in ?at surface abutment with the undersides of the ?anges
2). The fusion plates 159 are formed of much heavier
‘E5 of the l-beams l4; and, as shown in FIGS. 1, 8, and 9,
gauge metal than the gauge of the brick casing metal.
the opposite ends of the beams 4 are secured by the bolts
Thus the thick fusion plates 19 conduct heat outwardly 25 25 to the channel members 8 so that each beam 4 is held
from the bricks to the ?n portions 20 and arch beams 4
in place. Thus it is impossible for the bricks themselves
which dissipate the heat into the atmosphere above the
or the arched courses 2 of bricks 3 to rise due to any ex
roof.
pansion ‘of the lower end portions of the bricks, as was
The plates 19 also serve a purpose of facilitatiing ex
the case heretofore in prior basic brick roofs. Thus the
pansion of flame exposed ends of the brick 3 by minimiz 30 bricks are held in complete surface-to-surface contact be
ing the effect of such expansion. As shown in FIG. 10,
tween their wedge sides lla with each other.
the bricks 3 when the roof is erected have original lower
The fusion plates 19 cooperate with the beams 4 to
?ame exposed end surfaces indicated by the dot-dash line
prevent
the arch courses 2 of bricks 3 from heaving or
22. After the furnace has been heated and in operation
at temperatures above 3000" F. and usually at 3100 35 swelling upwardly. As indicated, the lower ends of the
fusion plates 1%‘ ‘melt away and recede upwardly at a
3250" -F., the ?ame exposed refractory material ends of
faster rate than the bricks 3, thereby providing space into
the brick 3 may burn oif or burn back somewhat as in
which the lower end portions 24 of the bricks may swell
dicated in full lines in FIG. 10 at 23. At the same time,
or expand.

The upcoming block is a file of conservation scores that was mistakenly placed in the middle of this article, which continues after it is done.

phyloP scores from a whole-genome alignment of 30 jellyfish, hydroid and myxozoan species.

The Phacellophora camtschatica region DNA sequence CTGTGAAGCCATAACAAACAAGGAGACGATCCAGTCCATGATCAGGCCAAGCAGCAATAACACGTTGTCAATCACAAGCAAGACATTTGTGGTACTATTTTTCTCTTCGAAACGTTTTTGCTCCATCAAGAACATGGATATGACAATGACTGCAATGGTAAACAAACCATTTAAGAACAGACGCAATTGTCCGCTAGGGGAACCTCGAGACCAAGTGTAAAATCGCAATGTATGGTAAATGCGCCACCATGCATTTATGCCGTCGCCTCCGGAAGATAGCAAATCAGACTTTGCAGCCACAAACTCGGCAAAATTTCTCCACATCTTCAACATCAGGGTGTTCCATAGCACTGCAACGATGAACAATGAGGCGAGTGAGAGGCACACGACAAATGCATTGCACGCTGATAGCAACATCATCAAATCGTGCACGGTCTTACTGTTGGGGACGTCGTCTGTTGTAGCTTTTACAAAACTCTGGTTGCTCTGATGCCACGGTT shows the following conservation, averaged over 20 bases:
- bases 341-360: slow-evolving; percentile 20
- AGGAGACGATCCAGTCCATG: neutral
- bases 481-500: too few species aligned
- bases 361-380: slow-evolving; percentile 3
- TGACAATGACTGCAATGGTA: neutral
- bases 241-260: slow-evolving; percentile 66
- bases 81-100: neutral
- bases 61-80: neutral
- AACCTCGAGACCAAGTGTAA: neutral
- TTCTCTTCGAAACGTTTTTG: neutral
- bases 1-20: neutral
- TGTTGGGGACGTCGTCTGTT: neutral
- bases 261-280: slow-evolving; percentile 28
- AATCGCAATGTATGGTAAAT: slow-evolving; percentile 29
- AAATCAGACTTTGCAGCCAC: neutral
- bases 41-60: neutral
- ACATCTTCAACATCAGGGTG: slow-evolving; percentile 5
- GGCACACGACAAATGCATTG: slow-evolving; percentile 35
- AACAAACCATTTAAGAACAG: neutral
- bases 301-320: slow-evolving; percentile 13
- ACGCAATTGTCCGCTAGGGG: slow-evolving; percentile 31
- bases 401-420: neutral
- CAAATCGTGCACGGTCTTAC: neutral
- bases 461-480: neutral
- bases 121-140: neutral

the inner ends of the individual metal casing for the
The beams 4 perform the double function of holding up
brick may‘burn back further, between adjacent bricks,than 40
and holding down each individual brick. Moreover, if
the refractory burn-off, as indicated in full lines at 23a
for any reason, one or more bricks should drop out of
in FIG. 10. Similarly, the thicker metal fusion plates may
place, each of the remaining bricks is held in place sepa
burn back further than the refractory burn-off, as indi
rately by the hooks 12 as well as by the edge-to-edge
cated at 23!) in FIG. '10.
abutment between adjoining bricks in adjacent courses.
This burn-off or burn-back of both refractory material
The beams 4 are each rigid members composed of a
and metal at the ?ame exposed surface of the roof is ac
durable material such as steel and each has a shape of
companied by a rearrangement of the components and
complex reactions under the high operating temperatures
involved.
Reactions between iron oxide originating from the metal
of the metal casings and metal fusion plates and from the
furnace atmosphere, and the brick refractory material
may cause a swelling or expansion of the inner, hotter
ends of the brick at and adjacent the ?ame exposed sur
faces, as indicated at 24 in FIG. 10. In prior construc
tions, such swelling as well as the high expansion rate of
basic brick sometimes resulted in a build-up of crushing
pressures between the lower ends of the brick longitu
dinally of each arch course, which contributed to an in